Let's say we have sold a call option, x, on a share and we have 2 other call options, y & z, with different strikes and maturities to try and achieve a portfolio that is both Gamma and Vega neutral. We just need to solve the following system of equations:

$$\begin{bmatrix} V_x \\ \Gamma_x \\ \end{bmatrix} = \begin{bmatrix} V_y & V_z \\ \Gamma_y & \Gamma_z \end{bmatrix} % \begin{bmatrix} y \\ z \end{bmatrix} $$

However, a solution only exists if the 2x2 matrix above is invertible, i.e. $V_y \Gamma_z-V_z\Gamma_y\ne0$.

Is there any reason why the solution wouldn't exist or a name given to the situation when it happens? Or does this happen just by chance, that the determinant is 0?

  • $\begingroup$ @noob2 Isn't $ \mathbb{P}\left[\omega \in \Omega \mid V_y \Gamma_z-V_z\Gamma_y = 0 \right] = 0$? $\endgroup$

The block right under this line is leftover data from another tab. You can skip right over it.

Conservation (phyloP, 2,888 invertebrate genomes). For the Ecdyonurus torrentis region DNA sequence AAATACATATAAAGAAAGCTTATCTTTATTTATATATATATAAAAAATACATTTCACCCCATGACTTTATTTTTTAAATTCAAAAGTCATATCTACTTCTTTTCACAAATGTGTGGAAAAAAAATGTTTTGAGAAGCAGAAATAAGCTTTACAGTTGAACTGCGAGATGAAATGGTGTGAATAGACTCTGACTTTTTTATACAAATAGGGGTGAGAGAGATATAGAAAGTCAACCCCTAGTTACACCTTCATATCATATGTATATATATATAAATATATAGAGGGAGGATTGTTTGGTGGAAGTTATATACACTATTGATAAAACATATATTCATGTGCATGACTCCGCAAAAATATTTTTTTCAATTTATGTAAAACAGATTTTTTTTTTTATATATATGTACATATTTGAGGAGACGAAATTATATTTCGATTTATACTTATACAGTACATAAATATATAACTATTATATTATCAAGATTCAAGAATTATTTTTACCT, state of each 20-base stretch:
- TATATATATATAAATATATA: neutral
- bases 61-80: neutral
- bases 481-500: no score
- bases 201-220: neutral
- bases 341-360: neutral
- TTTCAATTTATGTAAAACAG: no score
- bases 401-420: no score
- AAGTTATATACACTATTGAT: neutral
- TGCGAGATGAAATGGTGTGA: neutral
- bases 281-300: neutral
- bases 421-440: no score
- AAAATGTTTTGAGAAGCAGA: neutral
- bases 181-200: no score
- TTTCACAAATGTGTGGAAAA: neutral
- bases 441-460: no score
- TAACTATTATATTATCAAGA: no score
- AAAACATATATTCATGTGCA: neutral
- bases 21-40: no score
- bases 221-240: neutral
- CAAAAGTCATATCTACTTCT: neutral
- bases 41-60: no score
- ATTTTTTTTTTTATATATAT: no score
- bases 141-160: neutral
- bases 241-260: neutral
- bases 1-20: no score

– SmurfAcco
    Commented Mar 18, 2020 at 8:31

1 Answer 1


In Black-Scholes world, we have:

$$V_y= \sigma_y \tau_y S^2 \Gamma_y $$

and similarly for $z$.

  • $\begingroup$ Thanks! So the only way we could have the determinant being non-zero is if the time until expiration is different for both call options. $\endgroup$ Commented Mar 18, 2020 at 23:54
  • 2
    $\begingroup$ Yes, assuming flat implied vol (same for all strikes and times to expiriez), then selected times to expiries must be different. $\endgroup$
    – ir7
    Commented Mar 19, 2020 at 0:08

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